"The year could have been much better but for the deferment of several PSU offerings and the volatility in the secondary market through most of the year. The year, of course, fell substantially short of Rs 99,022 crore, the highest amount that has ever been raised (in 2010)," said Prithvi Haldea, Chairman, PRIME Database, India's premier database on primary capital markets.
PSUs dominated 2012 with a total raising of Rs 19,679 crore or 55 per cent of the total amount. This was much higher than Rs 4,578 crore that had been raised by them in 2011.
According to Prime, fund raising in 2012 was substantially achieved through the 23 Offers for Sale through Stock Exchanges (OFS), the new secondary sale method allowed by SEBI this year to help promoters of already-listed companies in complying with the minimum public shareholding requirement.
These offers accounted for as much as 66 per cent of the total amount raised. For investors, these sales are substantially risk-free as these are from already listed companies and are at a discount to the market price, said PRIME Database.
However, proceeds from such sales do not go the company but to the selling shareholders, it added.
OFS picked up in the later part of the year given SEBI's stern warnings that the compliance deadline of June 30, 2013 would not be extended, Haldea said.
Another new instrument was allowed by SEBI during the year -the IPP- primarily for the same purpose. However, only 2 companies opted for this routre - Godrej Properties and Godrej Industries, offering shares worth Rs 841 crore.
According to Haldea, the unstable climate in the country almost through the year resulted in a continuing lull in IPOs; only 25 came to the market collectively raising a meagre Rs 6,938 crore (compared to 37 IPOs in the preceding year mobilising Rs 5,966 crore).
The number of IPOs in the year would have, in fact, been much smaller but for the significant emergence of the new segment-the SME exchange platforms at BSE and NSE, which saw as many as 14 IPOs, though raising only Rs 103 crore, said PRIME.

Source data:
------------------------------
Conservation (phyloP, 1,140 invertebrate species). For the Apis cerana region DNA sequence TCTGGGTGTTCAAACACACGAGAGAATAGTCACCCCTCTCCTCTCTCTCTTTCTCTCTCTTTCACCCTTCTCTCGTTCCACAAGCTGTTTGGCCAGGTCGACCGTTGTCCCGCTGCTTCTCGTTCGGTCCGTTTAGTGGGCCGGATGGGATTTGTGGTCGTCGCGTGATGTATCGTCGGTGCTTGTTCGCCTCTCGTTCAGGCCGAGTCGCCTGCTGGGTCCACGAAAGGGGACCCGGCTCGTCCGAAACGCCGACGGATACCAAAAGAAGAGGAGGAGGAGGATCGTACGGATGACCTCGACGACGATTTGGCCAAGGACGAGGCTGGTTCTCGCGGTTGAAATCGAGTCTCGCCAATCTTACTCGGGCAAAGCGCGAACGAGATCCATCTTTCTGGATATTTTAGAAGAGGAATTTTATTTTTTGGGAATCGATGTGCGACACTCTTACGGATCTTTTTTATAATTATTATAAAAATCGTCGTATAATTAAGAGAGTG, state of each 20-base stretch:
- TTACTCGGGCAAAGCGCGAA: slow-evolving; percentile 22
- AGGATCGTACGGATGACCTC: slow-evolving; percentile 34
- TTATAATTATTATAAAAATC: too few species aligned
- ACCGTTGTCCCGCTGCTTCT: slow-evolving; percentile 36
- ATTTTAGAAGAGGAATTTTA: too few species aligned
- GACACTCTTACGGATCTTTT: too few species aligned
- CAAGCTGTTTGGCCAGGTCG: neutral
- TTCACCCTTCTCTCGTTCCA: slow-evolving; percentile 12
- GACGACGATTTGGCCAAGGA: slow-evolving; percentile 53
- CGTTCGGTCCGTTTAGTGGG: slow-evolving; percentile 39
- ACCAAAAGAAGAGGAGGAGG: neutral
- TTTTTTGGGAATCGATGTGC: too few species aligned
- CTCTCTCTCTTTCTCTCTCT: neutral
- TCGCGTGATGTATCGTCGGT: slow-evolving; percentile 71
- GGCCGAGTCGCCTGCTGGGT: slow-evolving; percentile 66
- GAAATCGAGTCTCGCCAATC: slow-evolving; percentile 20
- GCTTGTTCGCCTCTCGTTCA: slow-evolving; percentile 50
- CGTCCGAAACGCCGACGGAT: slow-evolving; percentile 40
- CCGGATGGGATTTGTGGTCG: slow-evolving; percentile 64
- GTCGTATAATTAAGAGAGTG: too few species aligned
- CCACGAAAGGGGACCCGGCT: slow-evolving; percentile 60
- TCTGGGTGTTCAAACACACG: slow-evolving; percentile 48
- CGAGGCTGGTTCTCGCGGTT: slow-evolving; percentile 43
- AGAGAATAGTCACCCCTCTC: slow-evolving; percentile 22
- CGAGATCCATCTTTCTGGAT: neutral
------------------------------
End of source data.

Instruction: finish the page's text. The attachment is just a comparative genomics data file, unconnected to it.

The main boards saw only 11 IPOs raising Rs 6,835 crore, more than half of which came from the Rs 4,173 crore IPO of Bharti Infratel, being the only Rs 1,000 crore plus IPO in the year. Other interesting IPOs were from MCX and CARE.
Most significantly, 3 IPOs in the year came from the jewellery industry -PC Jewellers, Tribhuvandas Bhimji and Tara Jewels.
As per Prime, the year saw the "demise" of FPOs. While the previous year had witnessed two companies raising Rs 8,055 crore, the inefficacy of this method saw no company favouring this route, Haldea said.
According to him, the year was listless for the retail investors. While the 14 SME IPOs were not open to them, the allocation to them in the balance 11 IPOs where they could participate was very small.
In terms of number of applications, the highest that was achieved was by MCX at 4.26 lakhs. Almost all other IPOs fared badly; as many as 19 out of 25 IPOs could attract only less than 10,000 investors each, according to PRIME.
QIPs (Qualified Institutional Placements) managed to raise Rs 4,705 crore from institutional investors. No company made an IDR, Prime said.
In comparison to equity issues, the year saw much greater activity in the public bonds market. As many as 16 issues raised Rs 22,282 crore, though this was lower than 19 issues raising Rs 27,268 crore last year. This market was initially monopolised by NBFCs but towards the later part of the year, the investors also witnessed tax free bonds issuances from government companies.